• Rave Master. Volume 1: The Quest Begins (2001). The Shadow Stones are out there, which is bad news. But Rave Stones can smash 'em, so Haru Glory treks to Hip Hop City (no, really) to find them. [Rent]

  • Zentrix. Collection I (2004). The OmicronPsy supercomputer keeps Zentrix, the perfect city, humming along just fine until... one day, it freaks and decides to revolt. Discs 1 [Rent], 2 [Rent] and 3 [Rent].

  • Case Closed. Volume 3: Desperate Truth (2004). "One Truth Prevails." [Rent]

  • Azumanga Daioh. Volume 5: Seniors! (2004). After over 80 votes from your fellow GCers, Volume 1 is averaging a rating of almost 9. There is no better argument for the series. [Rent]

  • Wolf's Rain. Volume 3: Loss (2003). "A story about pretty wolves that turn into equally pretty boys. Beautifully animated," AFleming says of the series. "I feel I must warn potential watchers to expect to cry. This is the saddest anime I've ever seen. Watch this one in Japanese with subs to get the full wrist-slittiing effect!" [Rent]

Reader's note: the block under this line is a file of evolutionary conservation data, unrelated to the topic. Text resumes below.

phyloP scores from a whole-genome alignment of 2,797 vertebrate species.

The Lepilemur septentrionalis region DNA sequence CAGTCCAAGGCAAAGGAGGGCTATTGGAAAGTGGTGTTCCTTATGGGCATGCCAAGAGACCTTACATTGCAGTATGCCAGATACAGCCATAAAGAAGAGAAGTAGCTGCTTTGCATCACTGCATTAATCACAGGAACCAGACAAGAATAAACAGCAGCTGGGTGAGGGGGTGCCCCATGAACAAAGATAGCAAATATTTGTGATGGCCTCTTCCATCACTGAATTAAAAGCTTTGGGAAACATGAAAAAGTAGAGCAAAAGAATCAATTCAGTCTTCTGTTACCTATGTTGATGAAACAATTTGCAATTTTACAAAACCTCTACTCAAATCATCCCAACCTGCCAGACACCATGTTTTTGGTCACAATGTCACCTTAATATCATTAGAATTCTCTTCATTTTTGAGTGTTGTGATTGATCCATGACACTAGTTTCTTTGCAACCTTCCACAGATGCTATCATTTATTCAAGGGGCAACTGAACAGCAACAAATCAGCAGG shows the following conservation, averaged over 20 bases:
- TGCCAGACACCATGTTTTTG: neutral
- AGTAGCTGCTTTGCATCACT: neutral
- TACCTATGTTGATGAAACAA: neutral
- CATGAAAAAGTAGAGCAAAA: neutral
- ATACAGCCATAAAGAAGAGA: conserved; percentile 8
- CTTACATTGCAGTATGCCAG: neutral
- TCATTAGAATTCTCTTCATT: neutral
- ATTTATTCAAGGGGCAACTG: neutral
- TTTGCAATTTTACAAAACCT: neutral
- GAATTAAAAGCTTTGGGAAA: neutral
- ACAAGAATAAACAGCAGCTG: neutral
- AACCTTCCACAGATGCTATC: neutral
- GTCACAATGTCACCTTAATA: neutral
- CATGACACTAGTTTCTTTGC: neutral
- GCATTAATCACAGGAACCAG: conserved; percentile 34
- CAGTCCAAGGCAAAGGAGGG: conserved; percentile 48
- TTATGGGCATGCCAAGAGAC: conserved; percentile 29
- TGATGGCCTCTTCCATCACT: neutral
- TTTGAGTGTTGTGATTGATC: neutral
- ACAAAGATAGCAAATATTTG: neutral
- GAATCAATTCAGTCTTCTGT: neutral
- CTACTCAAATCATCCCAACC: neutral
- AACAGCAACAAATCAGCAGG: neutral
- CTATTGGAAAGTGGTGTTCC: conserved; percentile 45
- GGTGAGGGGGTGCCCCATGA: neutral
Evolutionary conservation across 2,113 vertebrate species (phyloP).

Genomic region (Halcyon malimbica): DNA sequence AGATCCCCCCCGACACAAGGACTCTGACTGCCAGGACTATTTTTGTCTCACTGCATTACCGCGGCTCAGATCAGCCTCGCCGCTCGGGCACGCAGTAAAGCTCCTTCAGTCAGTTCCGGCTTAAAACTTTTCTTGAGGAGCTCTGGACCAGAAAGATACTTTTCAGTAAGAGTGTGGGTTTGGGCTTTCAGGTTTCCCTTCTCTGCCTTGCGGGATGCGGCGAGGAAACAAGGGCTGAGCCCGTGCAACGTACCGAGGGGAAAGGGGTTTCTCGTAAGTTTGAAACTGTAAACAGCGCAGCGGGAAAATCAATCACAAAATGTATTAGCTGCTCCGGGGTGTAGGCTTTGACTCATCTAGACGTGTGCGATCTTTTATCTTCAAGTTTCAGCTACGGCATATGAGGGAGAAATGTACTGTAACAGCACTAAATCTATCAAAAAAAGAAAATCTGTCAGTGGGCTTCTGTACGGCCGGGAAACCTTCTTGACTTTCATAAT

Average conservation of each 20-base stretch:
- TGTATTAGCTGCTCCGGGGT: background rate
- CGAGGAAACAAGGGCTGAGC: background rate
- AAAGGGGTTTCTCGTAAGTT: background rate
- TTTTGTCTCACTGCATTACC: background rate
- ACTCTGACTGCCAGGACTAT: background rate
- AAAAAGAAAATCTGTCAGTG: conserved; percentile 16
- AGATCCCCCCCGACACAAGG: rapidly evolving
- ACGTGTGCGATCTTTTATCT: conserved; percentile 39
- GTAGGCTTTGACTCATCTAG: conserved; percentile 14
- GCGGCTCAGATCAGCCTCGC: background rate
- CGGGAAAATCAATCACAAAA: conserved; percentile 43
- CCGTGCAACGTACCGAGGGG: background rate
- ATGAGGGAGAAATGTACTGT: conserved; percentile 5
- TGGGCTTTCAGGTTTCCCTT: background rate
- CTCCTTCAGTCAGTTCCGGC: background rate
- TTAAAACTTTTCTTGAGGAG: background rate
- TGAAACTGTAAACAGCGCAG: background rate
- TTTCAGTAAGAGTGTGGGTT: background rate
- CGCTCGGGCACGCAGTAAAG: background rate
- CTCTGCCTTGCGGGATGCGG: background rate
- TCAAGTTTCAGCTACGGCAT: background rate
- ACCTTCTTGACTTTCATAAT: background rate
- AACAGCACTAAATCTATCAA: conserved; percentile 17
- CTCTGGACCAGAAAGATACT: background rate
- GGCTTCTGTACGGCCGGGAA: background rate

• Invader Zim. Volume 3: Horrible Holiday Cheer. "Evil cartoon fun!" exclaims ooevans. "What I really liked about this DVD, beyond finding it very funny," adds minifig, writing about the first volume, "is that it includes an extra visual track of animatics (drawings) which I could toggle back and forth to." Plus the subtitles in the alien language and commentaries: "It was pretty spooky to hear the voice of Zim discussing Zim." Disc 5 [Rent] in the series, albeit the first of Volume 3 (you'll figure it out) and disc 6 [Rent].
  • Browse the New Releases Archive for more recent arrivals.